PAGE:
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SALT LAKE CITY — Since taking office in 2020, Salt Lake City Mayor Erin Mendenhall has outlined her goals and objections at the beginning of each year.
It's a process very similar to an individual's New Year resolutions, she explains, sitting in front of a painting of the city in her office's brightly lit conference room Monday morning. But as she enters her term's final year, she's learned — through plenty of circumstances — that new challenges can emerge out of seemingly nowhere that can thwart those goals.
It started with the COVID-19 pandemic, resulting in public health shutdowns just two months into her term. Since then, there have been damaging natural disasters, protests against social injustice and many other issues that all have pulled city leaders away from other major big-picture ideas just to deal with them. Last year, record-high inflation, staff shortages, criminal upticks in the Ballpark neighborhood and a spike in traffic accidents all led to new challenges for city leaders.
Despite these, the mayor says the city was able to accomplish 66 of the 74 largest goals she laid out last year, the remaining eight are expected to be completed this year. The completed goals that come to her mind first include the creation of "Free Fare Feburary" in coordination with the Utah Transit Authority, the formation of a new city park ranger program and maintaining a perfect score on the Human Rights Campaign's Municipal Equality Index.
The city also worked with UTA on a program providing transit passes to K-12 students, completed the Harrison Community Garden, secured homelessness mitigation funding from the state and completed a citywide equity plan that's set to be delivered to the city council this year — goals outlined at the start of last year. All of these are why she's willing to give Salt Lake City an "A" grade, once again, in her annual City Report Card for 2022.
"We went through an entire year of going through experiences we didn't anticipate and still got a majority of (the goals) done and will finish the rest very soon," she said.
So what goals weren't completed? The city made "some progress" but didn't complete an initial design for the planned Green Loop trail and park system that would encircle the city's downtown areas, according to the mayor's office. That design is expected to be released last this year.
The city also wasn't able to revise the Redevelopment Agency of Salt Lake City commercial loan program to address replacement and gentrification and other issues for local businesses in 2022, though the goal is marked "in progress." It also wasn't able to complete a "comprehensive update" to water, sewer and stormwater rate and structure fees to "incentivize greater water conservation" among other reasons, per the report card.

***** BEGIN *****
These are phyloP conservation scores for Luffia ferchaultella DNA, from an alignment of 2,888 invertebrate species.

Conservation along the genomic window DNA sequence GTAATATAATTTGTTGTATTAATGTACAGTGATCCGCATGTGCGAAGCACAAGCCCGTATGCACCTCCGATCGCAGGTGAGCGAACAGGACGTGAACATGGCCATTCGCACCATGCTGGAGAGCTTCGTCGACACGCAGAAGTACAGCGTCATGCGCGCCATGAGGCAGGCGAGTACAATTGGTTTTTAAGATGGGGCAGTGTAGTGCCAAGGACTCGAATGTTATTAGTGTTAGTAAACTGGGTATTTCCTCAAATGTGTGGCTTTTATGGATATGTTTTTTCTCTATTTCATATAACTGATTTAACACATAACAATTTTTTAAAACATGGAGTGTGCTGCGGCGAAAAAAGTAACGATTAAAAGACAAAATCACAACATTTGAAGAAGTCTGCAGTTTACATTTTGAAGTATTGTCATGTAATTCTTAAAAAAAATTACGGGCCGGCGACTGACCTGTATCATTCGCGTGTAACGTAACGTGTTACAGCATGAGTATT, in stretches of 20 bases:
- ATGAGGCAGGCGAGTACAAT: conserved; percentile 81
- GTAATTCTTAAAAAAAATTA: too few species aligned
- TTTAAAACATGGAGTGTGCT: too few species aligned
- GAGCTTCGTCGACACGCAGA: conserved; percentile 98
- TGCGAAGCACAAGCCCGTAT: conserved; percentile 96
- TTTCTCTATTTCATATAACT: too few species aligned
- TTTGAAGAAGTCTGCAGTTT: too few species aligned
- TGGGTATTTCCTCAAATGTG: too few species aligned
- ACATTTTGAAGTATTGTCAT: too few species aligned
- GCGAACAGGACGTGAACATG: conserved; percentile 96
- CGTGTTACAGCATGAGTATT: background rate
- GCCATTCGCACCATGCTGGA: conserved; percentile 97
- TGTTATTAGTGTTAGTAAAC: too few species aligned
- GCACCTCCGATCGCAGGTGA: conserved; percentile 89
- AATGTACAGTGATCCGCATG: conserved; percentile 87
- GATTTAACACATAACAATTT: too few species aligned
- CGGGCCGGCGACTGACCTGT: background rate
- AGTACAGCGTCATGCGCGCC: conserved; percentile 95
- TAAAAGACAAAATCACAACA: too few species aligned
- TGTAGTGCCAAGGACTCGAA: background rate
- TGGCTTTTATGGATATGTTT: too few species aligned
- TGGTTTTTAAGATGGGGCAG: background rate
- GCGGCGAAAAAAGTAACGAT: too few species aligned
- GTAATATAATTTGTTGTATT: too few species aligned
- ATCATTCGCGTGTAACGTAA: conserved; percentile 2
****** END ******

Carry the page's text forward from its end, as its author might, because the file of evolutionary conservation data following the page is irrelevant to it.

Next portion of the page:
Meanwhile, Mendenhall said the city was able to handle some of the new challenges that emerged after she released her 2022 goals. For example, the city cut about half of the officer shortage it had and opened a new police substation last year, which could help reduce crime in the Ballpark area — and other parts of the city — moving forward.
The Salt Lake City Police Department's final report from 2022 noted that citywide violent crimes remained 10.6% above the five-year average, with the largest uptick involving domestic aggravated assault — up 28%. But the figures show a decline from 2021; violent crime in 2022 dropped 2.6% and overall crime dropped about 9% from the previous year, according to the report.
A 9.7% drop in property crime from 2021 to 2022 helped overall crime fall 6% from the five-year average, too, per the report.
New goals for 2023
Mendenhall's 2022 self-evaluation comes a day before she's set to outline some of her goals for the remainder of 2023 in a State of the City address on Tuesday.
So what's in store for 2023? The mayor told KSL.com that stability for families, "more aggressive measures" to preserve the Great Salt Lake and ways to improve pedestrian safety will be among her main priorities.
Yet given all that's happened since taking office, she says there will likely be new challenges that emerge this year. Despite these types of setbacks, the mayor says she still believes setting goals is important for the city to reach new levels beyond just keeping normal operations running.
"If you don't write them down and you don't commit to them," she said, "then you're really not going to accomplish them."